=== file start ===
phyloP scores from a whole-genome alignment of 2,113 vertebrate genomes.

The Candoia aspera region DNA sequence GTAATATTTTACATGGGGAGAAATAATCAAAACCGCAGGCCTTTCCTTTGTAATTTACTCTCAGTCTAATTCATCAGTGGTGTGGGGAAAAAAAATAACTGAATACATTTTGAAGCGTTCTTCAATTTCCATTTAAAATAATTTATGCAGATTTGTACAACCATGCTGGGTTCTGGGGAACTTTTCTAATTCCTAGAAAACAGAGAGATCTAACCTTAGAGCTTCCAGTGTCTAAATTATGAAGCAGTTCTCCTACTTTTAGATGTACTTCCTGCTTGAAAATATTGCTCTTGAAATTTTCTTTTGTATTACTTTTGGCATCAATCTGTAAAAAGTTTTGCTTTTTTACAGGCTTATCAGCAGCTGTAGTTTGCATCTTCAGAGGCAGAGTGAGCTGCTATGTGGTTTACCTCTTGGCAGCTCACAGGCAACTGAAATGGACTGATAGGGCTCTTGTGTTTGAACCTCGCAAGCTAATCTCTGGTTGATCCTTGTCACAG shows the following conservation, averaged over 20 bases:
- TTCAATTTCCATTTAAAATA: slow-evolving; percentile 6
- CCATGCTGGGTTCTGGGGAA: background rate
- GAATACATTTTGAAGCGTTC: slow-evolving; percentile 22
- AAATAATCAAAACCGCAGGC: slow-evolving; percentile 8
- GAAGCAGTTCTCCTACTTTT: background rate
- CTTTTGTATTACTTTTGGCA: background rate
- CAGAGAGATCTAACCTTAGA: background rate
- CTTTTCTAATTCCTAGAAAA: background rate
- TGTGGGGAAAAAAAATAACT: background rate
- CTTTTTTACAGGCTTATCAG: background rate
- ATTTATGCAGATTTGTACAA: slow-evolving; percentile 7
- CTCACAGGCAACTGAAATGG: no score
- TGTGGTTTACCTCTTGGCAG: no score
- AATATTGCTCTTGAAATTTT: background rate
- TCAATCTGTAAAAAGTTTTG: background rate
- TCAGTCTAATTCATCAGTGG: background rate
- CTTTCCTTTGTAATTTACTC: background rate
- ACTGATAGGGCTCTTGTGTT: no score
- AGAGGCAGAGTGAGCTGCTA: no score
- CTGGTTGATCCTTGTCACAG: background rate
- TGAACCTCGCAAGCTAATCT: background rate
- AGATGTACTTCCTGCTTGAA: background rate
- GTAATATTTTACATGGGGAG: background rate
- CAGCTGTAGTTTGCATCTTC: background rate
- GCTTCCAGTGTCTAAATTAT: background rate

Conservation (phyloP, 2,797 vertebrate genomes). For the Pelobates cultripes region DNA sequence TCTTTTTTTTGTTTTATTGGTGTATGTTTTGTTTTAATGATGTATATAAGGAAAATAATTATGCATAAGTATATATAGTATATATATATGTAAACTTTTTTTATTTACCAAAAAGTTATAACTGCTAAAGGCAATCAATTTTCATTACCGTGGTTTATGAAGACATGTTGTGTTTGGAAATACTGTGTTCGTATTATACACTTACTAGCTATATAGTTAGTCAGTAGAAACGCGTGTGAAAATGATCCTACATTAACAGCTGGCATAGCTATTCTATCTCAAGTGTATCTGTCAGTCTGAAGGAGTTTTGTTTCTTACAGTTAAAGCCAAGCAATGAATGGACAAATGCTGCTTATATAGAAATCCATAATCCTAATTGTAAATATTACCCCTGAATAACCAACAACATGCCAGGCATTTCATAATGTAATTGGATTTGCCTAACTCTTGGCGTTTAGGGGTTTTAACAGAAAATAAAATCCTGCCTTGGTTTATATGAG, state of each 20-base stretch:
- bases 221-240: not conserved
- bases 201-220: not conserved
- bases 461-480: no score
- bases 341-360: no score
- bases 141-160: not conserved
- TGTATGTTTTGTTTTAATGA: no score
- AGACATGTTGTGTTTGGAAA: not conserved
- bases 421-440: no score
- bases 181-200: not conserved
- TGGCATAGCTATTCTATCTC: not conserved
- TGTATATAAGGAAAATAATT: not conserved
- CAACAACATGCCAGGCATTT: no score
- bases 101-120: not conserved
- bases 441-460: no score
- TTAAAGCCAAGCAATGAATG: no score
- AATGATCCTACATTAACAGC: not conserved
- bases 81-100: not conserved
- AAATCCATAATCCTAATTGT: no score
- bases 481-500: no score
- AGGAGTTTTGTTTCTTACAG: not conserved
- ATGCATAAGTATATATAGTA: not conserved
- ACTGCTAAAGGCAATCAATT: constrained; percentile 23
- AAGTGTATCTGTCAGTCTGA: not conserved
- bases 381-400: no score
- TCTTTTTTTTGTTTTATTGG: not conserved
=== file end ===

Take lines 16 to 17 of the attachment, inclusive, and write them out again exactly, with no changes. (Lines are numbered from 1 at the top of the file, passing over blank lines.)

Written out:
- AATATTGCTCTTGAAATTTT: background rate
- TCAATCTGTAAAAAGTTTTG: background rate